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Book Review: 'Science and the Concept of Race'

Science and Race

Science and the Concept of Race, Margaret Mead, Theodosius Dobzhansky, Ethel Tobach, Robert E. Light, Editors. Columbia University Press, $6.50

About one third of this book is for the specialist; the remainder an absorbing discussion of one of society's big problems. Not a one-sided discussion, either; Dwight J. Ingle writes

“. . . both types of racists seek to place individuals in schools, jobs, and housing on the basis of racial identity rather than of abilities, interests, drives, and behavioral standard.”

Both types of racists! But even this determined bending over backwards does no more than suggest that there might be the very tiniest mouse of evidence in favour of racism—and that after all the mountains of prejudice which have been probed to find it.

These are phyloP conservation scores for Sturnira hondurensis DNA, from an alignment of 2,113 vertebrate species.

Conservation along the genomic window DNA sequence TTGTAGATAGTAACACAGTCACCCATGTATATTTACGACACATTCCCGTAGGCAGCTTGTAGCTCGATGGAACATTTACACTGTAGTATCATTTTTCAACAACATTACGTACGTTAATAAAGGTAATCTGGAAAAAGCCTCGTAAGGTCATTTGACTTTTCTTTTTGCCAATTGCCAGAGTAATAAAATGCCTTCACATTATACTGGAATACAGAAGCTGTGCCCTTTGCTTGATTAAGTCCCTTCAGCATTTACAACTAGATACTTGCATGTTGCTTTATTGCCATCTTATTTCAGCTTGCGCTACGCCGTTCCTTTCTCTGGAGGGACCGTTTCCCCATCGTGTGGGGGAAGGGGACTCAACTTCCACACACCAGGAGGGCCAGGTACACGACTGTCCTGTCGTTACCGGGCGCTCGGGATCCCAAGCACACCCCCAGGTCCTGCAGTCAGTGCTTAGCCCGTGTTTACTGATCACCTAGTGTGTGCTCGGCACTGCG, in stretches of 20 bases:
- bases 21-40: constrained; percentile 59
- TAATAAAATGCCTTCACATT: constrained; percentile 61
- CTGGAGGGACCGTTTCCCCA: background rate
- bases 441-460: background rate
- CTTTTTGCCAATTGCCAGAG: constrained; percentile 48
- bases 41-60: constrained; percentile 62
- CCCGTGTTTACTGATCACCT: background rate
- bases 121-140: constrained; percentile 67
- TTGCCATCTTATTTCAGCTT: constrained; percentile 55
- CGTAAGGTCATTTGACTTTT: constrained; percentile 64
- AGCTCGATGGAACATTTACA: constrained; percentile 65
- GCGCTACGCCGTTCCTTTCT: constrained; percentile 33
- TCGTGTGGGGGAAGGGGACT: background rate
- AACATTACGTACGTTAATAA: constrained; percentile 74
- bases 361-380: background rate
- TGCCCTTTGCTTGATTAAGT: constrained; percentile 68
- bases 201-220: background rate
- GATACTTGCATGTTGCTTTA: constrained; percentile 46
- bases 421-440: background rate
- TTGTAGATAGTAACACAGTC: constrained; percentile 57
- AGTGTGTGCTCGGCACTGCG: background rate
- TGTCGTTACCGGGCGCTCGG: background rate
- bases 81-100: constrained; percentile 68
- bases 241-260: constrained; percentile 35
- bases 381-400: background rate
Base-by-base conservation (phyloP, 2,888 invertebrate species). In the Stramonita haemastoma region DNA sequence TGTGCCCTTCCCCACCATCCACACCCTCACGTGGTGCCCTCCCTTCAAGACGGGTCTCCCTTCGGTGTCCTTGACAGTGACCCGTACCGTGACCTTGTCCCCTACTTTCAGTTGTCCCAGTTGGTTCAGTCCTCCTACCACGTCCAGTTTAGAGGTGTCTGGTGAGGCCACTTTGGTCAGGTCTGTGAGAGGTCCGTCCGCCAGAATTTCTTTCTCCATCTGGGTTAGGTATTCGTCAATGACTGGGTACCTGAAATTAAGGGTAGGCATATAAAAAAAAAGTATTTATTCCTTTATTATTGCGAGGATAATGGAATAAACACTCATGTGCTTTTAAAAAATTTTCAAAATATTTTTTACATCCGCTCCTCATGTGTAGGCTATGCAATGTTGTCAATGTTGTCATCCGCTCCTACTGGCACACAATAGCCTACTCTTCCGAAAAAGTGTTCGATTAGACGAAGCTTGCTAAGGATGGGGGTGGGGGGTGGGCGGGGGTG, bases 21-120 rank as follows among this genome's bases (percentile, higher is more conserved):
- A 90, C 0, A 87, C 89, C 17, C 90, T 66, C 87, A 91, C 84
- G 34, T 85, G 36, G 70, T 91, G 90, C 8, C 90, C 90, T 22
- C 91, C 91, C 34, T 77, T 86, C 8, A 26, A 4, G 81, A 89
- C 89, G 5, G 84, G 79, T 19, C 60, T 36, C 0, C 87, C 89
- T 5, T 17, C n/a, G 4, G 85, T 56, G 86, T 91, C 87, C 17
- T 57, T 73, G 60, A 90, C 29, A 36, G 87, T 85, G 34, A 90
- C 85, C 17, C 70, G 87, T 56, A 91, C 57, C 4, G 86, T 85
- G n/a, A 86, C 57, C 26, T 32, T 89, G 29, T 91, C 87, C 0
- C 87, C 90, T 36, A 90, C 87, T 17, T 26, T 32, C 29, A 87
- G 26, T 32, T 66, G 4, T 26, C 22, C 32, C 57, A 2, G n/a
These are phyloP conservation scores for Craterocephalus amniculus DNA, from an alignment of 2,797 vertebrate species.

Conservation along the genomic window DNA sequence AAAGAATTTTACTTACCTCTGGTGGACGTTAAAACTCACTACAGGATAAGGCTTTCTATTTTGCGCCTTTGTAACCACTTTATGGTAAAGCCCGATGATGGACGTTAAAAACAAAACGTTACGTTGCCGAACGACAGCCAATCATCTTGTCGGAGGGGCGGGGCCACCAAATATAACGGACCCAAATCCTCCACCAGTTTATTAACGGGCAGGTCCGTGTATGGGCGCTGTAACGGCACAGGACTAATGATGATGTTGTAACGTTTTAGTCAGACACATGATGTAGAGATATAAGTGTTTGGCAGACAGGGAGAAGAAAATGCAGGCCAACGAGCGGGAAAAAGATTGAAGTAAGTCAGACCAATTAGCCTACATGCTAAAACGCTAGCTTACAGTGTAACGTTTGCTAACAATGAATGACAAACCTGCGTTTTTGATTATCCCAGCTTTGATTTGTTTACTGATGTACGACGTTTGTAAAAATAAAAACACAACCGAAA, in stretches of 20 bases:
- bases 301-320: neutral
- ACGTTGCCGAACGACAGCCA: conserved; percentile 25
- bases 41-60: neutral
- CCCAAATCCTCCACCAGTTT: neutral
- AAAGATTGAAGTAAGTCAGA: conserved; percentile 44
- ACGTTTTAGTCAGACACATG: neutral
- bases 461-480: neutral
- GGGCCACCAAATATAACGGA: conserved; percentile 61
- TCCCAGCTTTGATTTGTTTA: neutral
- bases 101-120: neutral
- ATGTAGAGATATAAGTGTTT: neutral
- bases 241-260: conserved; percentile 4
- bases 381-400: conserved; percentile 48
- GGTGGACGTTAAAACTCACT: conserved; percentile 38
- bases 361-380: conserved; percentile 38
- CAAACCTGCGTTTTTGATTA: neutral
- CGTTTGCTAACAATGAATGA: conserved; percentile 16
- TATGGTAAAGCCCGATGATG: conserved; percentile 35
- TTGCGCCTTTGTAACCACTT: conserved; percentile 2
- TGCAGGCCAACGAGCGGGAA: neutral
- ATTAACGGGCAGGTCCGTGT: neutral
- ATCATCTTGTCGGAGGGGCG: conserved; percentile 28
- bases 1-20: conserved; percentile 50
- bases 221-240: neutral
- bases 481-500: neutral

Gloria Marshall makes the crucial point, that racial classification is usually taken as the starting point for an investigation of that very classification. In other words, assume that a Negro is different and then look into his differences. In other words, a case of heads I win and tails you lose.

The pity of it is that such knowledge, such discussion, does not penetrate into the council estates and the suburbs, where racism flourishes in so many forms. This can be fought only with knowledge; Science and the Concept of Race, with its up-to-date review of scientific thinking on the subject, is a sound introduction for anyone wanting to understand and attack this most pernicious of theories. It also has a comprehensive list of references for further study.

IVAN